Sci. STKE, 3 July 2001
Neurobiology Chemokine-Activated Glia Amplify Glutamate Signals
Chemokines usually elicit chemotactic responses from immune cells. Bezzi et al. found that the neurotransmitter glutamate was released in hippocampal slices treated with the chemokine stromal-derived factor-1α (SDF-1α); however, the glutamate was released not from neurons, as expected, but from astrocytes. Glutamate release was blocked by treatment with antagonists to CXCR4 (the receptor to SDF-1α) or Ca2+ chelators, suggesting that SDF1-α induces Ca2+ influx-dependent release of glutamate from astrocytes. Bezzi et al. showed that activation of the tumor necrosis factor-α (TNF-α) receptor (TNFR), cyclooxygenase-2 (COX-2) activation, and production of prostaglandin E2 are required to cause glutamate release. The authors identified microglial cells as important secretors of SDF1-α-dependent TNF-α at the synapse. In fact, when both astrocytes and microglia were cultured together in the presence of SDF1-α, greatly increased amounts of glutamate and TNF-α were released from astrocytes, suggesting that synergy occurred. Bezzi et al. hypothesize that large amounts of secreted TNF-α and glutamate might lead to neurotoxic effects and apoptosis, under pathological conditions. Addition of gp120 glycoprotein from HIV (human immunodeficiency virus), which binds to and activates CXCR4, to cultures of astrocytes and microglia caused increased release of glutamate, and injection of gp120 into rat brains caused increased neuronal apoptosis. Thus, the authors may have identified a new mechanism for neurotransmitter release and propose a mechanism whereby secretion of TNF-α and glutamate might result in neuronal damage and apoptosis. Allen and Attwell provide analysis of the article in an accompanying News & Views.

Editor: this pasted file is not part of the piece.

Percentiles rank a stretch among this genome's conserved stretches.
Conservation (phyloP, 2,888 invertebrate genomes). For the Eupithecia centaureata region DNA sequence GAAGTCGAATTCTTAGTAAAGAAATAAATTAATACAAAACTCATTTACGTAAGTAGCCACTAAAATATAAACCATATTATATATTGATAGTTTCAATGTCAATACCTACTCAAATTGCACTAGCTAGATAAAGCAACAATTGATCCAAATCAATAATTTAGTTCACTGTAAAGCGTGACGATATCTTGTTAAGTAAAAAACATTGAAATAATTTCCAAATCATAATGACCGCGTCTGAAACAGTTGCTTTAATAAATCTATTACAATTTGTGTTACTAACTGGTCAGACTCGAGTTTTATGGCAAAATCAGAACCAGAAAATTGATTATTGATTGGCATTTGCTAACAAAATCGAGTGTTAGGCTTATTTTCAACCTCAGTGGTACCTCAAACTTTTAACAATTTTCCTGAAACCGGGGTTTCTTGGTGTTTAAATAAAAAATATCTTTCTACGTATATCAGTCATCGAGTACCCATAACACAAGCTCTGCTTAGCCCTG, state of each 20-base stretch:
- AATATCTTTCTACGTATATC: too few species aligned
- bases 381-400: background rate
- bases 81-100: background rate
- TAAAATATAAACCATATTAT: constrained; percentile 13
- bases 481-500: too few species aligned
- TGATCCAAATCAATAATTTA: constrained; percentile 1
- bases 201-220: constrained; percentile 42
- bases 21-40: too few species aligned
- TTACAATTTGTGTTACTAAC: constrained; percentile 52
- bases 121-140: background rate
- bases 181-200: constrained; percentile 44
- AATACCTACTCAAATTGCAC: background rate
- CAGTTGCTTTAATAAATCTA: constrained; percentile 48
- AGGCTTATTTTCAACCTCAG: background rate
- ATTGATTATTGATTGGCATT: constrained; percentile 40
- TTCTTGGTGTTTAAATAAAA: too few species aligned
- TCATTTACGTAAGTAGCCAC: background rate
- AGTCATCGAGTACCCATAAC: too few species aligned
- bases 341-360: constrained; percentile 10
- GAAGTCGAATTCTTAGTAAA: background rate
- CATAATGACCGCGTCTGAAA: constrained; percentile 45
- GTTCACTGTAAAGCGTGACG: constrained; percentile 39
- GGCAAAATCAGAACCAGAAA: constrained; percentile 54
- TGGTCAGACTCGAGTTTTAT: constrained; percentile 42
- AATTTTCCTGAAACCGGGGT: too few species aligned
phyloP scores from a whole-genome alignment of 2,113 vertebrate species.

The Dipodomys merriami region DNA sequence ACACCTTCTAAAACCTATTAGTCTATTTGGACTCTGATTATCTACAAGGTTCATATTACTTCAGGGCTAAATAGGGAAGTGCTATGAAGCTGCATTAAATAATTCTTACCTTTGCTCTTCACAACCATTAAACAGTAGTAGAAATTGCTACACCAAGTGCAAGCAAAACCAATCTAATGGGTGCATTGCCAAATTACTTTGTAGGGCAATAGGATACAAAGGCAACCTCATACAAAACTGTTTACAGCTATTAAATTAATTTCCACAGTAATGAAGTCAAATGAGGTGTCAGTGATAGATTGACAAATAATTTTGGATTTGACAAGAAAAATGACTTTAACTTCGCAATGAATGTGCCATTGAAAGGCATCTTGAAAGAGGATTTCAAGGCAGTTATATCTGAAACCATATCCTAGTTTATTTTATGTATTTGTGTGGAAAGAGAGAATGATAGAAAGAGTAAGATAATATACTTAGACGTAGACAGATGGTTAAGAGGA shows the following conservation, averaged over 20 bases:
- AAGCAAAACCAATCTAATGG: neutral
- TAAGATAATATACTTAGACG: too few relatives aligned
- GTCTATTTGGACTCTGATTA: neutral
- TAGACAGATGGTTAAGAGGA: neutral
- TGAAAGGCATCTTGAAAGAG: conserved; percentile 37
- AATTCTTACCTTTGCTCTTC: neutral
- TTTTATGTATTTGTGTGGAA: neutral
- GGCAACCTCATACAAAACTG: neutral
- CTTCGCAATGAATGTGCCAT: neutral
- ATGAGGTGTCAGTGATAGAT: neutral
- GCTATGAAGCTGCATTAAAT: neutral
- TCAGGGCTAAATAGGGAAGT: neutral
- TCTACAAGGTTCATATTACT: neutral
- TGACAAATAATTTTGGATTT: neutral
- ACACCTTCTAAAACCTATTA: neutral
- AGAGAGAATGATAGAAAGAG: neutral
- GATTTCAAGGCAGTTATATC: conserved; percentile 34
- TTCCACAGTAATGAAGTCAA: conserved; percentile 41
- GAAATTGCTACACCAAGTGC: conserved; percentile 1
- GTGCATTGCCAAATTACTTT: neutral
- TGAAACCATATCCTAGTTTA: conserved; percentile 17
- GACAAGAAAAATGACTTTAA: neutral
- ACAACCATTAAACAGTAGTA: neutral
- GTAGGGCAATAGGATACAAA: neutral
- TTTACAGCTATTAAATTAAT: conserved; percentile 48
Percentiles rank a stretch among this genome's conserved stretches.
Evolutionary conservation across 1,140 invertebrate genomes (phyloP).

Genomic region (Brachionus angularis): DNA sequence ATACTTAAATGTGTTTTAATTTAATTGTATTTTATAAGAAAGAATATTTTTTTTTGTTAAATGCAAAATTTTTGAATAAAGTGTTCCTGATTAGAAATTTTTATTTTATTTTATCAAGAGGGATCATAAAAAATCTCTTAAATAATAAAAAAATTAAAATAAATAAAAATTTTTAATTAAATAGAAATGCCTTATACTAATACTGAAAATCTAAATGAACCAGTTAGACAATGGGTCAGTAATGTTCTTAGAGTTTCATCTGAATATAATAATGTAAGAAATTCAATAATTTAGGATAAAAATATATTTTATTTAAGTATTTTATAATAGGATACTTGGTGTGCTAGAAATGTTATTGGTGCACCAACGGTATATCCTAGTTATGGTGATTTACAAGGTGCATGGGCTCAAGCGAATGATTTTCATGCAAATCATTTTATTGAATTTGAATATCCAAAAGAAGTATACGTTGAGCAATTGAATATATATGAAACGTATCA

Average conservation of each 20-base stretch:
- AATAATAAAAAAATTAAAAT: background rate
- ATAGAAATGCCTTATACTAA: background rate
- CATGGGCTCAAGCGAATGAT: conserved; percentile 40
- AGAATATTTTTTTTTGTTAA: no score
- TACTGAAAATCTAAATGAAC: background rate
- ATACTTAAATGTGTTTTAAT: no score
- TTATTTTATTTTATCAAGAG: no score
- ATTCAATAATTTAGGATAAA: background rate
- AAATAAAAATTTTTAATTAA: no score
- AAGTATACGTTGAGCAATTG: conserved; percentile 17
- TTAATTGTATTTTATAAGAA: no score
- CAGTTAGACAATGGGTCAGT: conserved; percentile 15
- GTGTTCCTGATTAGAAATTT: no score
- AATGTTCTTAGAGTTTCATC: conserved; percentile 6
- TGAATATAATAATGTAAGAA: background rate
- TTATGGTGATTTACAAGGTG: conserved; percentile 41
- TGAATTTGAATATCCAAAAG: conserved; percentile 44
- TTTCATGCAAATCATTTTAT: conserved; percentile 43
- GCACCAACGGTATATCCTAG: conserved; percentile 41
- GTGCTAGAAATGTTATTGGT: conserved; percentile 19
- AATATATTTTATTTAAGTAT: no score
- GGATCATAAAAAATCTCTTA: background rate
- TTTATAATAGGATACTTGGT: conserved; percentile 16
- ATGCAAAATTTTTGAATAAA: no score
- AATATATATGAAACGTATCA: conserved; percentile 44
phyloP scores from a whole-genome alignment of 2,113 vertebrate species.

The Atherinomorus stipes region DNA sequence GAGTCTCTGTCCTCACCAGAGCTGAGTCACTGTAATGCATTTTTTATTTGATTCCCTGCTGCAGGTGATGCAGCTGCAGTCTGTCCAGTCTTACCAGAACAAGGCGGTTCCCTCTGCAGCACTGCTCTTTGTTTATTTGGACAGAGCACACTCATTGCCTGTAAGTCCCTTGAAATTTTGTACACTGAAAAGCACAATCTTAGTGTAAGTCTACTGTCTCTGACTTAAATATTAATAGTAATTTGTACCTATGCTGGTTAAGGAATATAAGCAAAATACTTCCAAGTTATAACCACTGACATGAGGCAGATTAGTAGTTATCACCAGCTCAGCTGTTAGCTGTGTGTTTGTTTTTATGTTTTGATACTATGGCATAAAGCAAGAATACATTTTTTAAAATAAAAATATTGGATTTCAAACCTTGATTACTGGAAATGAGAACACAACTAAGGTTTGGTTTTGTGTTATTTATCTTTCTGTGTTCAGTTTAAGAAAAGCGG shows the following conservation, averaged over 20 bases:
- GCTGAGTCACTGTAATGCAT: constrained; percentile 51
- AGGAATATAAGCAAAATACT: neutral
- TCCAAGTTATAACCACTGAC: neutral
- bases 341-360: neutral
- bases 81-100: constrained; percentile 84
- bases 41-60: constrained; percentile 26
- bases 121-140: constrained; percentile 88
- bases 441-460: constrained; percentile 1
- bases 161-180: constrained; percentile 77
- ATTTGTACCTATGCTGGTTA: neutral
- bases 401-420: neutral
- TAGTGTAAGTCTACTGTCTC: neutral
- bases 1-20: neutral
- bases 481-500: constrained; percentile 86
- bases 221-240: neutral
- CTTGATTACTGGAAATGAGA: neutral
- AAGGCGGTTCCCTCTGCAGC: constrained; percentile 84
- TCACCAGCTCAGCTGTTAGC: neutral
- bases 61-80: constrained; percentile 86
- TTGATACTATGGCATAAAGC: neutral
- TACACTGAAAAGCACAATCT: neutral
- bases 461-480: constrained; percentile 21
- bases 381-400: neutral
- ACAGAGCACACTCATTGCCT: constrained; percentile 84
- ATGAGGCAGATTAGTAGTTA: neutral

P. Bezzi, M. Domercq, L. Brambilla, R. Galli, D. Schols, E. De Clercq, A. Vescovi, G. Bagetta, G. Kollias, J. Meldolesi, A. Volterra, CXCR4-activated astrocyte glutamate release via TNFα: Amplification by microglia triggers neurotoxicity. Nature Neurosci. 4, 702-710 (2001). [Online Journal]
N. J. Allen, D. Attwell, A chemokine-glutamate connection. Nature Neurosci. 4, 676-678 (2001). [Online Journal]
Citation: Chemokine-Activated Glia Amplify Glutamate Signals. Sci. STKE 2001, tw1 (2001).
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